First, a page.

The table below highlights the drones' key speed specs, but essentially, if you want a fast and furious racing FPV drone with rapid acceleration (the DJI FPV can go from 0-62mph in two seconds), major throttle and superior agility, the DJI FPV massively trumps the Avata. 


Max Speed M Mode: 27 m/s (60.3 mph)
S Mode: 14 m/s (31.3 mph) 
N Mode: 8 m/s (17.8 mph)
M Mode: 39 m/s (87.2 mph)
S Mode: 27 m/s (60.3 mph)
N Mode: 15 m/s (33.5 mph)
Max Ascent Speed S Mode: 6 m/s (13.4 mph)
N Mode: 6 m/s (13.4 mph)
M Mode: No limit
S Mode: 15 m/s (33.5 mph)
N Mode: 8 m/s (17.8 mph)
Max Descent Speed S Mode: 6 m/s (13.4 mph)
N Mode: 6 m/s (13.4 mph)
M Mode: No limit
S Mode: 10 m/s (22.3 mph)
N Mode: 7 m/s (15.6 mph)


The table highlights the drones' speed in M, S and N Modes. These modes do the following:

  • Normal (N) Mode: The drone operates similarly to other DJI drones, hovering in place with the use of satellite navigation and/or visual positioning systems (VPS) on the bottom of the drone.
  • Manual (M) Mode: Fly in M Mode for complete, limitless control and the full FPV immersive flight experience. Experienced users can customise parameters and enjoy flight and footage unlike anything else.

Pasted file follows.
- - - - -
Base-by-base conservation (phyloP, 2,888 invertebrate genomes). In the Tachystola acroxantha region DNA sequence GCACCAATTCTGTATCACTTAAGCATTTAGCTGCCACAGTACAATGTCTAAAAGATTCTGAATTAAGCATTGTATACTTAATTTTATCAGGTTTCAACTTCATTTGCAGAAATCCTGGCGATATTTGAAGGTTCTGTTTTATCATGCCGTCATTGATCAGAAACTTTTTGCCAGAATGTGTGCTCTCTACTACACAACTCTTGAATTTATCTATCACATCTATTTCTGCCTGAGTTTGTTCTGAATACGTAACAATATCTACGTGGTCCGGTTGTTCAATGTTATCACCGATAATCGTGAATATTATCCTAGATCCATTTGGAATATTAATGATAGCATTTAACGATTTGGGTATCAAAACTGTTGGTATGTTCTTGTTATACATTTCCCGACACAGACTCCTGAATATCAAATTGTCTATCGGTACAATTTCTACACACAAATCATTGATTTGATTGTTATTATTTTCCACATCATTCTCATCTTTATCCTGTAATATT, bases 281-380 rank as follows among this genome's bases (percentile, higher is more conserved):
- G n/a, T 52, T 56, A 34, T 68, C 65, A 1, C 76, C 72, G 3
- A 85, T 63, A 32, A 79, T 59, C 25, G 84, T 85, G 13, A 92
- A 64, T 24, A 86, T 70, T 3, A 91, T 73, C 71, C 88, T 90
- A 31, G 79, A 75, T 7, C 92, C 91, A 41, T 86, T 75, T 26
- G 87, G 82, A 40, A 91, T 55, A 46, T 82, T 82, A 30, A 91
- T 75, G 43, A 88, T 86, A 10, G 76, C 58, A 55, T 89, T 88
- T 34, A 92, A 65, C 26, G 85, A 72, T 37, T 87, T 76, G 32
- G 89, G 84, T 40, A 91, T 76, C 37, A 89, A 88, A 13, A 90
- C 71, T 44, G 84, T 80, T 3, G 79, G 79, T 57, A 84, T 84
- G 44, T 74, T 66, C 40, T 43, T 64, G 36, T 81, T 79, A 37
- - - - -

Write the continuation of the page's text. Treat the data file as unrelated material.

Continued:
• Sport (S) Mode: A hybrid blend of M and N Modes, S Mode offers some of the dynamic movement capabilities that come with M Mode along with some of the key safety features of N Mode. S Mode is the middle step between the three modes and was developed to give pilots more room to explore their skills as they get accustomed to the drone. 

Aside from speed, the DJI FPV can achieve up to 16minutes of hover time, compared to the Avata's 18 minutes: Although this will be reduced if flying the drones at full throttle, especially in the case of the DJI FPV.

Both aircraft are hardy little fliers, offering the following operational capabilities:


Max Wind Speed Resistance 10.7 m/s (23.9 mph)